HC Deb 20 April 1891 vol 352 cc935-7

Order for Second Reading read.

Motion made, and Question proposed, " That the Bill be now read a second time."—(Sir R. Webster.)

(4.34.) MR. COGHILL (Newcastle-under-Lyme)

Although this Bill appears to be a very innocent measure, it really embodies a policy the reverse of that which has been adopted in past years. It is said that there is not sufficient accommodation in the present Courts of Justice. May I remind the House what the sittings of the Courts amount to? For four months in the year, during the vacations, there are no Courts sitting, for another four months there are very few sitting, and in the remaining four months there are nearly always one or two of the Judges away. I do not suppose the Attorney General will find that there are six days in the year in which all the Courts are -sitting. This is an attempt to give greater jurisdiction to the City. If the Royal Courts had been erected 150 yards further East, so as to come within the boundaries of the City, 1 do not suppose we should ever have heard of this Bill. It is simply an attempt to give the City a certain amount of prestige which does not properly belong to it.

(4.36.) MR. T. M. HEALY (Longford, N.)

I think the Government have taken a very unwise course with regard to this Bill. I have read the two Acts which aro said to render it necessary; but if the Bill is necessary in London it is necessary everywhere else. In my -opinion the measure is of a dangerous character, in view of the arguments that can be based upon it elsewhere. Take the case of the City of Cork. A fire occurred in the Court Houses there, and a number of gentlemen were on trial. The Court was removed to a school house in another portion of the city, and of the gentlemen on trial some were acquitted, and with regard to some there was a disagreement. It is quite open to the argument, that if this Bill is necessary in regard to London it was necessary in that case. In the year 1881 there was a fire in the Court House at Carrick-onShannon, and the Court room was only shifted. Once lay down the proposition that in order to create invalidity at Common Law it is necessary to have an Act of Parliament, and all kinds of arguments may be used for applying that proposition in civil or criminal matters. If anyone reads the two Acts on which this Act is supposed to be founded, he must come to the conclusion that, at any rate, there is nothing in those Acts prohibiting the removal of the Courts. I consider that a hasty step of this kind ought not to be taken by Her Majesty's Government unless it has been fully approved of by a large body of opinion, not only on the Bench but among the practitioners who practise at the Royal Courts. As far as we understand, no necessity has arisen for the Bill. I protest against a step of such gravity being taken without a word from the Attorney General, as the head of the profession in England.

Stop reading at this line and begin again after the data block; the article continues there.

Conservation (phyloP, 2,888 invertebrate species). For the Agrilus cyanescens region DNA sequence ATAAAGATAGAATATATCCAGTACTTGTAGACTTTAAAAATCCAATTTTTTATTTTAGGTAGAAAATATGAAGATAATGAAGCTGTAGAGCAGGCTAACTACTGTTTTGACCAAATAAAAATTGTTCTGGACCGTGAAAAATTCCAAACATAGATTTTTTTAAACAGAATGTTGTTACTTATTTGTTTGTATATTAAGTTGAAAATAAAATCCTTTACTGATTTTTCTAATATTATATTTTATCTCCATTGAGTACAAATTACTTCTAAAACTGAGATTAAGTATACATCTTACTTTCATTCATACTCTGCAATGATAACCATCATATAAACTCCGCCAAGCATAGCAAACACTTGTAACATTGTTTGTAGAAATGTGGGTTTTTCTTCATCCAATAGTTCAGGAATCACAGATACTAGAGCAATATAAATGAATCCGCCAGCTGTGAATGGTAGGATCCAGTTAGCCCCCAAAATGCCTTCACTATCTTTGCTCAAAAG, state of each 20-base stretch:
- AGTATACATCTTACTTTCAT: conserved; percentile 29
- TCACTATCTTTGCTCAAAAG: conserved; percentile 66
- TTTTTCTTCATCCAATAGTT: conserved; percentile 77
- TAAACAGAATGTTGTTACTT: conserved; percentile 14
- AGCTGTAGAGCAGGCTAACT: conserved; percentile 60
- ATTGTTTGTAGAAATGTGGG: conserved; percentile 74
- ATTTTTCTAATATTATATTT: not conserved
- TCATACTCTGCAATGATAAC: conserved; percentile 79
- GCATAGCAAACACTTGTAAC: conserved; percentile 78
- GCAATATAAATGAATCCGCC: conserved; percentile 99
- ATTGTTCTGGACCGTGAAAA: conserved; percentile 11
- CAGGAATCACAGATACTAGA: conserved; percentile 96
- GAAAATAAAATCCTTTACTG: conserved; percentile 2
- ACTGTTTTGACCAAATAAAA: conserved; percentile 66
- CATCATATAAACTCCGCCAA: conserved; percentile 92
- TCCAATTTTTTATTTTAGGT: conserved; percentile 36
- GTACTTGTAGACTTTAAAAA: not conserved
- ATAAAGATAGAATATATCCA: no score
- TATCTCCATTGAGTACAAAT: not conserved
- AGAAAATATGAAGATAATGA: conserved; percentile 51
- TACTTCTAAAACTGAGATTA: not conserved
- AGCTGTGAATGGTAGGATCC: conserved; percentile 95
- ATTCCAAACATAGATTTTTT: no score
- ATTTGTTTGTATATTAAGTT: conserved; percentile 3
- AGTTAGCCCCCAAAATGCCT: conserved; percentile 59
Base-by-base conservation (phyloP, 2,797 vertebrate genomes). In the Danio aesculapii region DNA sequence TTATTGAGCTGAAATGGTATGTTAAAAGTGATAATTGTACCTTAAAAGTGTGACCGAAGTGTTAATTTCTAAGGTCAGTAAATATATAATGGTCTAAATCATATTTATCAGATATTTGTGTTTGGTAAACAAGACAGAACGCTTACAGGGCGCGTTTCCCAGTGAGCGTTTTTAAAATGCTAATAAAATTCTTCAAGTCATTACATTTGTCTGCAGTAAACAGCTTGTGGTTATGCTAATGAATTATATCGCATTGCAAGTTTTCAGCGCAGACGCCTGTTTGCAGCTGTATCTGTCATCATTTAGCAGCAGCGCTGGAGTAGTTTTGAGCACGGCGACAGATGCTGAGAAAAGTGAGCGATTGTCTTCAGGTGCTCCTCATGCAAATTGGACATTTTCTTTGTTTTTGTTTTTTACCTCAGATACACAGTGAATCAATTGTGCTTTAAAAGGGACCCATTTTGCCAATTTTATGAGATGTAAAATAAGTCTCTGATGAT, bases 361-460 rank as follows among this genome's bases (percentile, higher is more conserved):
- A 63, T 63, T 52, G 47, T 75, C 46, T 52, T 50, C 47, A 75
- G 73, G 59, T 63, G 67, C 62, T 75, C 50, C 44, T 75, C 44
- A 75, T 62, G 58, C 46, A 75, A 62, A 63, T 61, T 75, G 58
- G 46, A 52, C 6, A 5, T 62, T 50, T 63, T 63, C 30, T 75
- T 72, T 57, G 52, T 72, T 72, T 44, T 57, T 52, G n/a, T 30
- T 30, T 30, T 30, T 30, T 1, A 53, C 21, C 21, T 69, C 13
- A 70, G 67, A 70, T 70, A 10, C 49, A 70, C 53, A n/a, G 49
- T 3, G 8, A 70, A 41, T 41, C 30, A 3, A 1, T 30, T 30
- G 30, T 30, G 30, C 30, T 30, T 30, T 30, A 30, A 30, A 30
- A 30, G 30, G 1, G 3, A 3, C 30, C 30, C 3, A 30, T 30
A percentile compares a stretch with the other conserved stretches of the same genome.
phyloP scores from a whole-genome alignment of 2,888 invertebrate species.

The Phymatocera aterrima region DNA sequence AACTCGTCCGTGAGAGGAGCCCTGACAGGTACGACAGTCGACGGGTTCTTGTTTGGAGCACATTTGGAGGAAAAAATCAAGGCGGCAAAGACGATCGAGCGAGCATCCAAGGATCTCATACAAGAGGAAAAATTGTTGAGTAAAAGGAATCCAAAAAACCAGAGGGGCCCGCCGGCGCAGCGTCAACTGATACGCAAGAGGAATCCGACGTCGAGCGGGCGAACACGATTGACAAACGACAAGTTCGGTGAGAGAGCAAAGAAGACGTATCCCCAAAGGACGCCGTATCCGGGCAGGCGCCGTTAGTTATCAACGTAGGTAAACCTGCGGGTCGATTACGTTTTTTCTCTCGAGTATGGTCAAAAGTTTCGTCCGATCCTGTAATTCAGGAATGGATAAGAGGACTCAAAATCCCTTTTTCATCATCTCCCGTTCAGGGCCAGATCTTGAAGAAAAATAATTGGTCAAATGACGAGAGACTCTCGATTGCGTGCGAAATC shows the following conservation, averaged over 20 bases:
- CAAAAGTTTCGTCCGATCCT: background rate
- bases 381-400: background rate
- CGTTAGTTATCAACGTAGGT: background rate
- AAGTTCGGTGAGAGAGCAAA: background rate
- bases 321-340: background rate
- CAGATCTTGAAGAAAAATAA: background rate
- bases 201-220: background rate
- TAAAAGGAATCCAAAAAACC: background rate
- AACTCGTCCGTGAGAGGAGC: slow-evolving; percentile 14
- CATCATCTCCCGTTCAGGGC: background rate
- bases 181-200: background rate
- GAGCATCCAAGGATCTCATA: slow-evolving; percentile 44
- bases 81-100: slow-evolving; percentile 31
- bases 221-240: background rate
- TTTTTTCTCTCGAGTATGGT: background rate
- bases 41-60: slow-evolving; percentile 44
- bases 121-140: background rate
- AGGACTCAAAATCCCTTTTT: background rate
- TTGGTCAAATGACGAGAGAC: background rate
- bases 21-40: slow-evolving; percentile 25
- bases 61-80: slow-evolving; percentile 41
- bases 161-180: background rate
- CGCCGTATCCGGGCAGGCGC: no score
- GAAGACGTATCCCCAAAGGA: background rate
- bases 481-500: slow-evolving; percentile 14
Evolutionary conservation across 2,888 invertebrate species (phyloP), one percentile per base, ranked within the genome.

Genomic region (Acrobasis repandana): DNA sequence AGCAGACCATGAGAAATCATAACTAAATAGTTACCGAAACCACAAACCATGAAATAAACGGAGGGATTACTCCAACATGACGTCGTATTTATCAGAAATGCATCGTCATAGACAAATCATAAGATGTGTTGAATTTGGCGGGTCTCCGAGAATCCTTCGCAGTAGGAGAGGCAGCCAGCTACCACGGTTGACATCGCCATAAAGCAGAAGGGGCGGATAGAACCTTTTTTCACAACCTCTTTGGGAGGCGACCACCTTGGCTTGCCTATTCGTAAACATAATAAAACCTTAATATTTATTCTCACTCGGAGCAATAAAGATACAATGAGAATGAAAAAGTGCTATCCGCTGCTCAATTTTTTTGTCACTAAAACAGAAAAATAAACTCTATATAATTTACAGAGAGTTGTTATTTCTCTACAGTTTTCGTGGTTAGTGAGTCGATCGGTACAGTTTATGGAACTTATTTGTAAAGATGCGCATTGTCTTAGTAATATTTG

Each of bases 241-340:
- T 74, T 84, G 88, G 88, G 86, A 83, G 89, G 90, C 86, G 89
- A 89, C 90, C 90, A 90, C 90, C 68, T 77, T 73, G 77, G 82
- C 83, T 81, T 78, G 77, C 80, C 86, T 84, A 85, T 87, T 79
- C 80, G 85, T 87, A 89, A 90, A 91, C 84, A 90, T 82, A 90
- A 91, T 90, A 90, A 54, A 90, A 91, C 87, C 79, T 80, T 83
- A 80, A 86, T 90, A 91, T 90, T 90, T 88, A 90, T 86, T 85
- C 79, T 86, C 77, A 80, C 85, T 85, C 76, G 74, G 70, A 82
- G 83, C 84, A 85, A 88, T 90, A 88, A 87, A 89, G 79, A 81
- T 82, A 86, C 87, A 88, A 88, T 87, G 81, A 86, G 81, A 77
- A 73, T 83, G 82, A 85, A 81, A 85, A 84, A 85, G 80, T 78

(4.41.) THE ATTORNEY GENERAL (Sir R. WEBSTER, Isle of Wight)

I can only repeat the explanation I gave the other night. Great difficulty has been experienced in accommodating all the Judges in the Royal Courts of Justice when the services of all are available, which is only for a very small part of the year. It has been suggested that some Judges might sit for a limited time in the City; but a doubt has been raised whether there is statutory power to issue a Commission to try cases in London. The Bill applies to London only, and the corresponding question does not arise in the Cork case, because the Court removes only from one part of the county to another. When the Act under which the new Courts were constructed was passed, no part of the building was brought into the City of London. It is, therefore, proposed that at the beginning of each sitting the Judges should sit for a limited time in London to try London cases. I say there has been a doubt raised as to whether there is power to issue a Commission to try cases in the City of London, and this Bill is to remove the doubt. It gives no new power, so far as my own opinion is concerned, and in some quarters it is held to be unnecessary. I need not point out, however, how extremely desirable it is that when a trial takes place there should be no question raised about it afterwards.

(4.43.) The House divided:—Ayes 237; Noes 64.—(Div. List, No. 141.)

Bill read a second time, and committed for to-morrow, at Two of the clock.